It's mid-July and the summer has set in with a vengeance on Johns Island. Mid summer heat also marks the end of the tomato crop. Two crops a year of Johns Island tomatoes, if we are careful, but no more planting now until cooler Fall weather sets in. But what to do with the last of the crop? These are not the best of the season but looks can deceive. The taste is wonderful, intensified by the heat and dry weather, the intense flavor a hallmark of a Johns Island tomato. Here is our own preference for how to prepare these lowcountry beauties.
Midday temperatures in the mid 90's mean the end of most crops, even with constant watering. Plants put more energy into growing and staying alive than into fruits and tubers so it's time to call a halt. With no late frost we can squeeze in two tomato crops a year from the garden of our Johns Island home. I've tried three but the sun usually brings these feeble attempts to a halt. The last of the crop will not be the prettiest, some with obvious flaws whether over or under ripe, undersized, split, or with a bit of insect predation.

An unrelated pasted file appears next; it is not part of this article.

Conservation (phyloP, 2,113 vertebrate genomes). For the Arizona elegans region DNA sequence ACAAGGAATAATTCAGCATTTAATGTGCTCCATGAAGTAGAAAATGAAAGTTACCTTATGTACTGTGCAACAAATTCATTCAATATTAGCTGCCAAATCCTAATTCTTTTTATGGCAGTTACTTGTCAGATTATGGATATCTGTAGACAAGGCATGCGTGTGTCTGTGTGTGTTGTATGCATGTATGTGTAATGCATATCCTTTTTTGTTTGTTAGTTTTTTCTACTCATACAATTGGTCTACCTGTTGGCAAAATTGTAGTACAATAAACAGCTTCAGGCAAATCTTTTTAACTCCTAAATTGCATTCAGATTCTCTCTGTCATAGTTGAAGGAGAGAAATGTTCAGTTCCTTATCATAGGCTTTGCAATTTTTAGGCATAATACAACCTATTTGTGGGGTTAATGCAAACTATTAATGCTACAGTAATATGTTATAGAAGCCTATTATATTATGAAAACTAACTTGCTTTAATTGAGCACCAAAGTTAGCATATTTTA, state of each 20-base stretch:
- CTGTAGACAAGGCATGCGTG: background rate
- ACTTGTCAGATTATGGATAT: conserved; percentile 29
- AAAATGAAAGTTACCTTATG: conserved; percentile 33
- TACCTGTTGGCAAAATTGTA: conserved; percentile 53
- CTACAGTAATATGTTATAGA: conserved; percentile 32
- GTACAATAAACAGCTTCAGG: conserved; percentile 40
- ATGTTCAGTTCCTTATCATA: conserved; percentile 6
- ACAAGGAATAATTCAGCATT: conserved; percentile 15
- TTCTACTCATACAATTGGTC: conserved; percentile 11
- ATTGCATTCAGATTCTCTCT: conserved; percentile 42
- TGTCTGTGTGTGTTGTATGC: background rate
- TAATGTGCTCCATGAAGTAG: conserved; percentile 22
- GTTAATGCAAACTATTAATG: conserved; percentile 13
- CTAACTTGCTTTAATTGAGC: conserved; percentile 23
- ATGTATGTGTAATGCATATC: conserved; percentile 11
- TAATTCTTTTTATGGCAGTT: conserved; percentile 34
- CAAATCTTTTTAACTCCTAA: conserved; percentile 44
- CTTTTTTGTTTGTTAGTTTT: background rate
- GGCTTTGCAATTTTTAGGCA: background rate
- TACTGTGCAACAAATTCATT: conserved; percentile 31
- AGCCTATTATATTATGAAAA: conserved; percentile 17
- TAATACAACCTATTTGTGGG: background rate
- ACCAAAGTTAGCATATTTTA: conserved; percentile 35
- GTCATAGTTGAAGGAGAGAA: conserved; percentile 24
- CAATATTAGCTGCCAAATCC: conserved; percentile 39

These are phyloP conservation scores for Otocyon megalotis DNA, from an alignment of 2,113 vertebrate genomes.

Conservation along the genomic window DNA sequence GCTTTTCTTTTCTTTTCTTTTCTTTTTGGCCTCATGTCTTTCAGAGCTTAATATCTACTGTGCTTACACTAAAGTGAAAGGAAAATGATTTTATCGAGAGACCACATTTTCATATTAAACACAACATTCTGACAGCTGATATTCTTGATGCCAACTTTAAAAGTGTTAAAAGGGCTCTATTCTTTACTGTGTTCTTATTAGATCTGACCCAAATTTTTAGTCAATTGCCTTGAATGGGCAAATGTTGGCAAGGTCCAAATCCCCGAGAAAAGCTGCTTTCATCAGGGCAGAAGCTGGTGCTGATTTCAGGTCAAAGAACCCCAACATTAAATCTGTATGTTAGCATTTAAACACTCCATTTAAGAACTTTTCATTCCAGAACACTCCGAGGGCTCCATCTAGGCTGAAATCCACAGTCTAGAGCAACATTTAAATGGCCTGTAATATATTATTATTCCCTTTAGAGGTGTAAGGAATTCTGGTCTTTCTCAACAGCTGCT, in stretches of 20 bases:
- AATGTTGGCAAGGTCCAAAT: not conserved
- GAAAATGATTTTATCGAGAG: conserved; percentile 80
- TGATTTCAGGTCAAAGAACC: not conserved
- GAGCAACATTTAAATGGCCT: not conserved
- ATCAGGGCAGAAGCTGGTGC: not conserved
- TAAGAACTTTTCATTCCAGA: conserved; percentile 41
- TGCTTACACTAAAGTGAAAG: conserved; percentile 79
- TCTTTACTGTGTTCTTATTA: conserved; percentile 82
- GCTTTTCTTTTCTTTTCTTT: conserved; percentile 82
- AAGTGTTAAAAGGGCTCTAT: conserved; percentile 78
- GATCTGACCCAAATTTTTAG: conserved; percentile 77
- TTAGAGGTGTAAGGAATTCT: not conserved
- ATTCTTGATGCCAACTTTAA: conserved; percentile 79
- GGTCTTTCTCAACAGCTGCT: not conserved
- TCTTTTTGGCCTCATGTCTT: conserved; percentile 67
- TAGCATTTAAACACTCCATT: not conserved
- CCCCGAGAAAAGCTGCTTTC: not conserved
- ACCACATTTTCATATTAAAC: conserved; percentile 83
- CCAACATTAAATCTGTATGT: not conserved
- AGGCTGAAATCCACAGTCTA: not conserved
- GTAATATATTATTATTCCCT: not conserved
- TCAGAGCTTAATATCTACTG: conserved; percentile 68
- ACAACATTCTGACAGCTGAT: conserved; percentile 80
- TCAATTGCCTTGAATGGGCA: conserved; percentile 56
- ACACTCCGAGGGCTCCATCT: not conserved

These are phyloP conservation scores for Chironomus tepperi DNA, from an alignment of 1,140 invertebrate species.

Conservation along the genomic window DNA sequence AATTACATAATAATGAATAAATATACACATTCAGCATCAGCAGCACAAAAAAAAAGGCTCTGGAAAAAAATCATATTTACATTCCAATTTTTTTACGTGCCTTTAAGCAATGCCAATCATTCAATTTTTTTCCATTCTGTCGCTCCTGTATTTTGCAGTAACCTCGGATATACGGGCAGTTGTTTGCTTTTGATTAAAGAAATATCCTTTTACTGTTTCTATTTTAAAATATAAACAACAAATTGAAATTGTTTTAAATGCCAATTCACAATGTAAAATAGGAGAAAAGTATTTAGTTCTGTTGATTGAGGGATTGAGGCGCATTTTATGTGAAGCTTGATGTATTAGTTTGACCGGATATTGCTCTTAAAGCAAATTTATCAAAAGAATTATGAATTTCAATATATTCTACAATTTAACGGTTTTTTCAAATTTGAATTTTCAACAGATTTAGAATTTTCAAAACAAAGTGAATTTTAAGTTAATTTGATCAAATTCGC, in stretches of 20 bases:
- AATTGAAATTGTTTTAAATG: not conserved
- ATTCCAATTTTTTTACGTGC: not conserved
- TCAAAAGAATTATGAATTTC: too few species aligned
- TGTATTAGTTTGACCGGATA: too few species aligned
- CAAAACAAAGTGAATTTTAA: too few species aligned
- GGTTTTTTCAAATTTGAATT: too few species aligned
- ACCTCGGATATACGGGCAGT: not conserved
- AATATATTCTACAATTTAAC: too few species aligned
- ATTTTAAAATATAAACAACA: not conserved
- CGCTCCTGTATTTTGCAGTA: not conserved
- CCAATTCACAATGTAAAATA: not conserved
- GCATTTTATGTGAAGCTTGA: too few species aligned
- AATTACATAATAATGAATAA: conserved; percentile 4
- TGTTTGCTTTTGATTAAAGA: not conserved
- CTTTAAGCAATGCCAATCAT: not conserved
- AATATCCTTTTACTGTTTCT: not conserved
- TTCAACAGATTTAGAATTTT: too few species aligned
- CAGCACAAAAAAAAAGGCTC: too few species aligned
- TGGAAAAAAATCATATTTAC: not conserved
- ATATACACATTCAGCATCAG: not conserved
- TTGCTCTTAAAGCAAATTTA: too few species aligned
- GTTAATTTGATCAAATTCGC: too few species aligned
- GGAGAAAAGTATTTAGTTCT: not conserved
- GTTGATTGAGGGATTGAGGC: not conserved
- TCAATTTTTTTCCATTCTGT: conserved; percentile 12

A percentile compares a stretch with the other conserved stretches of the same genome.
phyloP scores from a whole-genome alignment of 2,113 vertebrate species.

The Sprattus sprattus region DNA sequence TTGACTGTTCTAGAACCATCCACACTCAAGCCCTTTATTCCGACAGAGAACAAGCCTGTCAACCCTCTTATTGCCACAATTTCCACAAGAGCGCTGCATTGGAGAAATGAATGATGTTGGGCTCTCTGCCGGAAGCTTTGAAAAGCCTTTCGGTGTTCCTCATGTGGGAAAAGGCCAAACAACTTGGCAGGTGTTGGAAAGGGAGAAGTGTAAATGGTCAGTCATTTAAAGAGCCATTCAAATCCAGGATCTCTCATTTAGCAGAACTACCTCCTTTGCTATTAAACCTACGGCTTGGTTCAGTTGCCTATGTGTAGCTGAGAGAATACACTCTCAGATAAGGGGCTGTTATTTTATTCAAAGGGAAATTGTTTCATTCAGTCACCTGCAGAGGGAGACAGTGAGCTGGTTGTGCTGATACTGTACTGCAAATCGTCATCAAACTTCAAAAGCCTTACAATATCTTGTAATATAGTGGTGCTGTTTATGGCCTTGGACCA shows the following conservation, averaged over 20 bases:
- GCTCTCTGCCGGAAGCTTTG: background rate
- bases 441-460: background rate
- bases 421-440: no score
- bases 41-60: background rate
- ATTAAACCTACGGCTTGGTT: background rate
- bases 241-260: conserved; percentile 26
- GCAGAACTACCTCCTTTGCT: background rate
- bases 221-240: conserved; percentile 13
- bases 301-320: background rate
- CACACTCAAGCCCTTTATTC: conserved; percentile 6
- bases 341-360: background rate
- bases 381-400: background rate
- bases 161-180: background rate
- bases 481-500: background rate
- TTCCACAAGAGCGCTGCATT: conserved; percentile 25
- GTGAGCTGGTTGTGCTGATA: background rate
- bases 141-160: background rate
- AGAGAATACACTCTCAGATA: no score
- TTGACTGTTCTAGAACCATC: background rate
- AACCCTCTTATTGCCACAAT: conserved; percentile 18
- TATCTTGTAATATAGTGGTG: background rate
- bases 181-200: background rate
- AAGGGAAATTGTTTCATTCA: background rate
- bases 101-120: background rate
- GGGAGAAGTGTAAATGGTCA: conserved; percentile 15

We tend to try to pick them all before they get overripe and then complete the ripening on our window sills. Bringing them all to a good edible stage at the same time means they can be used together. Sun drying outdoors or dried in an oven on low works pretty well. A little garlic and olive oil to boost the flavor but its quite hard work for a few jars that last well in to the winter.
Our preference is to make puree as it's very simple and quick being forgiving of any initial aesthetic. You will need two pans, onions, butter (this is the South!), salt, pepper, tomatoes and the odd hot pepper we grow alongside them.
Rough cut the tomatoes, add butter and olive oil, a good handle of salt and pepper then slowly simmer. At the same time chop and caramelize the onions. 1 handful of onion to 6 of tomato. As the tomatoes slowly cook down in the pan, add the cooked onion and continue to simmer until about 25% of the water evaporates. More evaporation simply increased the tomato flavor. I use a masher to help the disintegration process. After about an hour allow to cool then freeze in bags.
This is a great base stock for a thousand pasta recipes, soups or with meatloaf. Cooking up a batch of tomato puree is the easiest thing to cook and uses up all the final crop in one session in the kitchen.
Tip - Grow basil and hot peppers with your tomato crop. Quite often they are all needed in the same recipe! We enjoy Penne with Peppers, Fresh Tomatoes & Basil
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